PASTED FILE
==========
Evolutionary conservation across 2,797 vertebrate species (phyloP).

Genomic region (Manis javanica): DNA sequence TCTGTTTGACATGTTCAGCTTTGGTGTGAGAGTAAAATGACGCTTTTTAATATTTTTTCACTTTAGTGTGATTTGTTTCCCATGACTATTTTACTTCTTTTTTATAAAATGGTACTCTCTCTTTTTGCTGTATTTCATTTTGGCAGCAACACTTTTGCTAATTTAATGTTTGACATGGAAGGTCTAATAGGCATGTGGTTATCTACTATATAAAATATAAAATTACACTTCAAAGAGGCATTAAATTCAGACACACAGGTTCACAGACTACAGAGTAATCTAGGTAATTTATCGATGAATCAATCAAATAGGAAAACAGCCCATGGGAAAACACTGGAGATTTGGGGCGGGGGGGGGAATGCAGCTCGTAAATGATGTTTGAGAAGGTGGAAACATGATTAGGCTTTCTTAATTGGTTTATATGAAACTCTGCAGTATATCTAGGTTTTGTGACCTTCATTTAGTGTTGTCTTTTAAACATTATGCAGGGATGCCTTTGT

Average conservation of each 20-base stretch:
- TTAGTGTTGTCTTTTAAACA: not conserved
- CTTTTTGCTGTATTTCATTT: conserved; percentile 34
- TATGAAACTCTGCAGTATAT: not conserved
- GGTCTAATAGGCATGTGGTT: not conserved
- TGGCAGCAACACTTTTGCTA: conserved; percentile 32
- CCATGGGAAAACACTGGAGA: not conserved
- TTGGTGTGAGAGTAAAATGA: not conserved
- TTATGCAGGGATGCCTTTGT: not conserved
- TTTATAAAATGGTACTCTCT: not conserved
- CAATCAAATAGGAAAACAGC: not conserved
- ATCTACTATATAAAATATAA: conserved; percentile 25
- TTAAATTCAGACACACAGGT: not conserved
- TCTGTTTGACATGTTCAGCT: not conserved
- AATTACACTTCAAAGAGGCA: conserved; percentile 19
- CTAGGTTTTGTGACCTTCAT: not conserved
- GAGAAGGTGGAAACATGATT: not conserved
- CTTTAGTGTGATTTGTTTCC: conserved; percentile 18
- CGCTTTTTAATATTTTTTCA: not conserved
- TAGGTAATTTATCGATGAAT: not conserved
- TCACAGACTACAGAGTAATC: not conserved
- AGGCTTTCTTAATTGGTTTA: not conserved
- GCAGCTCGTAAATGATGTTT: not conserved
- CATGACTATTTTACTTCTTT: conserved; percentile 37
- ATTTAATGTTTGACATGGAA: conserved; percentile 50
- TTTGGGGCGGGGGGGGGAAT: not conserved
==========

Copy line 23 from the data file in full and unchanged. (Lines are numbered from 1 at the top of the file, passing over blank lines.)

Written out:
- TCACAGACTACAGAGTAATC: not conserved